Apple uncovers the outlines of myth in Chaim's life, but this character remains human, less some symbolic hero than a familiar adolescent, grasping at whatever he's learned just to hold himself steady. This is Apple's art: He crosses the border between realism and mythology, returning with religious and pop-cultural artifacts, and delicately combines the old and the new, the literary and the lewd, the sacred and the profane.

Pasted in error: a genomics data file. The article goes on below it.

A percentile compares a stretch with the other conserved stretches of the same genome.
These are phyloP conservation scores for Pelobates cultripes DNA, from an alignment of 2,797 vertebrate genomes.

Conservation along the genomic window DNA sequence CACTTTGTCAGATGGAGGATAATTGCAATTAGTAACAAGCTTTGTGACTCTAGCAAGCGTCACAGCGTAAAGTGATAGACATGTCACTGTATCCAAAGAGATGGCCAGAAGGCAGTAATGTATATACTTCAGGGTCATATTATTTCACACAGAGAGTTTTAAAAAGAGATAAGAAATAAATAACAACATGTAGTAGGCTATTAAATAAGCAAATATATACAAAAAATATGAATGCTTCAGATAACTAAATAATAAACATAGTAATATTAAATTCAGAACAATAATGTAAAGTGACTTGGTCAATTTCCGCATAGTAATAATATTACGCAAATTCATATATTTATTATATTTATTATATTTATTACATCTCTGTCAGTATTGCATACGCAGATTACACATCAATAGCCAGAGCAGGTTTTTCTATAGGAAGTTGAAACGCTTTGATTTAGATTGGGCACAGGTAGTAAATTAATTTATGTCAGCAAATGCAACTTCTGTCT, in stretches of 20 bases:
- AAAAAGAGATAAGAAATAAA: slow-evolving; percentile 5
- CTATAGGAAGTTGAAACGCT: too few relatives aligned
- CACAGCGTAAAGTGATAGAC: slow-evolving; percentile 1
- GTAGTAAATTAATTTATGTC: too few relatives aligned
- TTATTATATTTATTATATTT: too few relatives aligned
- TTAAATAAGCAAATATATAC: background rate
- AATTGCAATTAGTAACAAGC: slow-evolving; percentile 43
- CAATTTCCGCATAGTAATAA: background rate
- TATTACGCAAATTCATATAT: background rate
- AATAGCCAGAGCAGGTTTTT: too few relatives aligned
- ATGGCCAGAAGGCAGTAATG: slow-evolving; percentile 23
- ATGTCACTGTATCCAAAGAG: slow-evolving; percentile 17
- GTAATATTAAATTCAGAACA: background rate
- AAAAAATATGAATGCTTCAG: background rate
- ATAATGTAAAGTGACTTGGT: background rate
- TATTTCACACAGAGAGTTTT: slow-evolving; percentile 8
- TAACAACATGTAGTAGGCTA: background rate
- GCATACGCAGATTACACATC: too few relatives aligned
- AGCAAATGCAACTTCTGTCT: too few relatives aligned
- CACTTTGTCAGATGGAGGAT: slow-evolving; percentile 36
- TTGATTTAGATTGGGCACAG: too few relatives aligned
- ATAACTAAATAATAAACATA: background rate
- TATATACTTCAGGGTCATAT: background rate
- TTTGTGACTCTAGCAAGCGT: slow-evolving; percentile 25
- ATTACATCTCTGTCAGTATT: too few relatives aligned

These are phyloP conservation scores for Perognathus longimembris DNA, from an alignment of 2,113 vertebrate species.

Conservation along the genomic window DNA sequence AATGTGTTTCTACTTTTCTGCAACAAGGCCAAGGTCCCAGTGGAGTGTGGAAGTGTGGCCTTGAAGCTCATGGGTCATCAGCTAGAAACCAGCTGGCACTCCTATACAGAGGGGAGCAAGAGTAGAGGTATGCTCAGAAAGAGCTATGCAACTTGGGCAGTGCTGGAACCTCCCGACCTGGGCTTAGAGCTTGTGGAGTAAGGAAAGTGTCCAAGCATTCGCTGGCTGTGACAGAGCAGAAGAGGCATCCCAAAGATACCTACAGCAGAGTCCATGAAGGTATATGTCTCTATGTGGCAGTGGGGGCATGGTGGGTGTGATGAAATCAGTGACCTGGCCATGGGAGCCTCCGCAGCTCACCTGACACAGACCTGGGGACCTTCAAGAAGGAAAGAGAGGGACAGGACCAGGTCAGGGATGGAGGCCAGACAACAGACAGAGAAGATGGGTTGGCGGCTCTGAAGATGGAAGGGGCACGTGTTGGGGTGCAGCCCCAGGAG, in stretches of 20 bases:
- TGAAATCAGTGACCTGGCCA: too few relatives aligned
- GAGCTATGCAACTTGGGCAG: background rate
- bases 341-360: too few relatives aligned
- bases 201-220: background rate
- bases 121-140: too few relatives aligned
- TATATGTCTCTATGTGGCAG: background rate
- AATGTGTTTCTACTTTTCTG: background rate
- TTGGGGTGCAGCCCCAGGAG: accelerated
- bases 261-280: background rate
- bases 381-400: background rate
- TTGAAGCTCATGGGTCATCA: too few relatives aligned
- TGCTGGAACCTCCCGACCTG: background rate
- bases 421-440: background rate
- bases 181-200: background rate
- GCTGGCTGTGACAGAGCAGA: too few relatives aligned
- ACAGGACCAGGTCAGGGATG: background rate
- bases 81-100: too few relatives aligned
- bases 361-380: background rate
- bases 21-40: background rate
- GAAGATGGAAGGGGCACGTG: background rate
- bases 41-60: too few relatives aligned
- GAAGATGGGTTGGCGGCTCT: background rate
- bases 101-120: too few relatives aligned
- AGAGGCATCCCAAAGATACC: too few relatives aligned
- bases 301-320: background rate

While Chaim's father offers the wealthy man spiritual guidance, the rest of the family place their lives on hold, and for a stranger. The less their futures seem their own to shape, the less comfort their beliefs bring them. Chekhov understood the potential of ordinary people in such devilish binds. However much they struggle for sense and control, their imaginations can't ever quite free them from their predicaments. Chekhov recognized such lives as tragedies. In the land of chain stores and college students gone wild, Apple has discovered that anew.
Paul Maliszewski, a writer living in Washington, DC, is a frequent contributor to Bookforum.